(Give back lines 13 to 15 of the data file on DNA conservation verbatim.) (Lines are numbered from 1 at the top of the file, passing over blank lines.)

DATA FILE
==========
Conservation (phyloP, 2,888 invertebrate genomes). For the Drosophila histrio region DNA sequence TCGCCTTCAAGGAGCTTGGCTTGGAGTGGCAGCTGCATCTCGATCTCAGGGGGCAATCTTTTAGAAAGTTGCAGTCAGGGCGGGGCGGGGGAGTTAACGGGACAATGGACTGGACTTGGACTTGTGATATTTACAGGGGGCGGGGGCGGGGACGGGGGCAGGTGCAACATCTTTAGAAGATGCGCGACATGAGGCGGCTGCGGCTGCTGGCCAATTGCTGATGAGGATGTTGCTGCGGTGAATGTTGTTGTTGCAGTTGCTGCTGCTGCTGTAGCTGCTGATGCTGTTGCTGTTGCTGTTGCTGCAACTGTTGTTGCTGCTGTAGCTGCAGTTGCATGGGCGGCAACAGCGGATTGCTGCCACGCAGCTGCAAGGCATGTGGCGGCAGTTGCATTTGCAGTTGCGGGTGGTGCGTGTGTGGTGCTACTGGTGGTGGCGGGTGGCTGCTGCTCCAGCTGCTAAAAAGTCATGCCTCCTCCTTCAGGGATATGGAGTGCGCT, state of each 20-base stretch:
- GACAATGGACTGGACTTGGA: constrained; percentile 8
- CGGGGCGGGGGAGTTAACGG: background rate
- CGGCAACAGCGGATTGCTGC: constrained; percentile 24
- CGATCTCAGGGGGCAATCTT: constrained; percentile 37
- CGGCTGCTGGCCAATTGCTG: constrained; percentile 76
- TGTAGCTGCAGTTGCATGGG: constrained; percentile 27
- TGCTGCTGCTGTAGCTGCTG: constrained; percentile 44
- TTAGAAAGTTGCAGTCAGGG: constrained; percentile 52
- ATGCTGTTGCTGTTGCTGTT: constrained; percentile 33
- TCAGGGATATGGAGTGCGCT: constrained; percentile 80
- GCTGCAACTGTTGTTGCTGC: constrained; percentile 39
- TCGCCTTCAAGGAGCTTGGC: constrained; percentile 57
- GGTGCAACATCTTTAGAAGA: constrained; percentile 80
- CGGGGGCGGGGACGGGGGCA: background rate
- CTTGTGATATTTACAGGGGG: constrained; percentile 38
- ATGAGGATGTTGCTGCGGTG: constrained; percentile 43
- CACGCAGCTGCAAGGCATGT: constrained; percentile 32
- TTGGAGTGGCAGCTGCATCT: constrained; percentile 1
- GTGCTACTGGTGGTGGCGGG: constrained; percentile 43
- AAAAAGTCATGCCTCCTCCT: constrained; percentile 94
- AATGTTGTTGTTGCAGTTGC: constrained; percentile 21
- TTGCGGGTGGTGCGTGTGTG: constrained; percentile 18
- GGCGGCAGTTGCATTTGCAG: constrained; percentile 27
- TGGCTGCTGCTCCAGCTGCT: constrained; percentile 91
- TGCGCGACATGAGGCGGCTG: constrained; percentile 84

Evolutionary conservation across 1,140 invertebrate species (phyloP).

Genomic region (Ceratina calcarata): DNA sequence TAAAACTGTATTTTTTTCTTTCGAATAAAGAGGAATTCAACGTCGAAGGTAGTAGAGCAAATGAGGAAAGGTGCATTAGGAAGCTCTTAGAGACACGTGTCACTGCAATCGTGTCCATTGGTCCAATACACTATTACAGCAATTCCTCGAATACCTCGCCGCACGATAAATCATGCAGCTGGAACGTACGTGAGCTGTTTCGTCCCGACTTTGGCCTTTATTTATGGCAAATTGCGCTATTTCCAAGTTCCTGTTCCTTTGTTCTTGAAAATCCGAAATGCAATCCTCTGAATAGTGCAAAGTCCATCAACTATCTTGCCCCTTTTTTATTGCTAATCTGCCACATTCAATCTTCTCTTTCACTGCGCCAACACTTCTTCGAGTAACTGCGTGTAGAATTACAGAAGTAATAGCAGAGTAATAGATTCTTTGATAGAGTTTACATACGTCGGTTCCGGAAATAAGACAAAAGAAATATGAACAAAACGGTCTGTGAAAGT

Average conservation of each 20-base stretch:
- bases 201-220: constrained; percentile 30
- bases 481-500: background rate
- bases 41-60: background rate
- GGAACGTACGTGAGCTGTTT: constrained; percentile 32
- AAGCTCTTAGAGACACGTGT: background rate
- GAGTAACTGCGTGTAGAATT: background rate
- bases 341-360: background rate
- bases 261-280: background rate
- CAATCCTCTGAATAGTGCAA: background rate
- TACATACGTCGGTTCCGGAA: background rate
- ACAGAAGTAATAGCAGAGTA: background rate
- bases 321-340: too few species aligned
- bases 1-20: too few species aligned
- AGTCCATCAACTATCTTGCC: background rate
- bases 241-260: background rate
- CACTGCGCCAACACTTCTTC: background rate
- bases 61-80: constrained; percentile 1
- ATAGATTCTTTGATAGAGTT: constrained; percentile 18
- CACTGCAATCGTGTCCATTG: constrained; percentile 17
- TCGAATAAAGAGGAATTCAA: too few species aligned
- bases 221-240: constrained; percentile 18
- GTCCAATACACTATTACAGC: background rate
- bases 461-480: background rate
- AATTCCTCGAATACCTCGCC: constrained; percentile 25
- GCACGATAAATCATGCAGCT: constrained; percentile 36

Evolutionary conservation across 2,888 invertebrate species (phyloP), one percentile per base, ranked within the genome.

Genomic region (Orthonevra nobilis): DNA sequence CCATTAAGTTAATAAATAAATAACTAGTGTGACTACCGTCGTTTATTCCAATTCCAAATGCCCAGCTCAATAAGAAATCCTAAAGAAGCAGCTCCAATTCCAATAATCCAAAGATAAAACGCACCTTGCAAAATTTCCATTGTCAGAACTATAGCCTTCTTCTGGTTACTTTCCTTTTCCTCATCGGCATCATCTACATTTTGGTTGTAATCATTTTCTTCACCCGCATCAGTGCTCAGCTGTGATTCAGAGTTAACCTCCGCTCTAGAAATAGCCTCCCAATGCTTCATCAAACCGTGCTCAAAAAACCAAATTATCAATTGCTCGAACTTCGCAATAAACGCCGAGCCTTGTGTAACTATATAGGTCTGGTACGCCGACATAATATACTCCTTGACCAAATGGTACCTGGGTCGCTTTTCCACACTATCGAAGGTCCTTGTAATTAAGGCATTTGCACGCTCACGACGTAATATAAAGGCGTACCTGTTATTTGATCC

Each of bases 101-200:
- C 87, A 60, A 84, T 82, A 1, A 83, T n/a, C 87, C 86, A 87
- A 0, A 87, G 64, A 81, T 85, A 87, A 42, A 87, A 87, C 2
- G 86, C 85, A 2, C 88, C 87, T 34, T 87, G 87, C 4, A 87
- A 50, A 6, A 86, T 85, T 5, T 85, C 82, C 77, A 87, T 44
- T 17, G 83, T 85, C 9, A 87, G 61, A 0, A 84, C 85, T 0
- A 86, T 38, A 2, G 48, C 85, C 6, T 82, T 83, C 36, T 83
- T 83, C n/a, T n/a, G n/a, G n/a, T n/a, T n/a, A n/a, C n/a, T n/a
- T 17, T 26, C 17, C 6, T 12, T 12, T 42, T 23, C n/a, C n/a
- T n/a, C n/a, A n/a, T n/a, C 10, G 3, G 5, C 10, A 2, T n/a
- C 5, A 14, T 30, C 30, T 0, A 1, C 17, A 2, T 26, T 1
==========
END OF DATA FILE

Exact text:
- TCGCCTTCAAGGAGCTTGGC: constrained; percentile 57
- GGTGCAACATCTTTAGAAGA: constrained; percentile 80
- CGGGGGCGGGGACGGGGGCA: background rate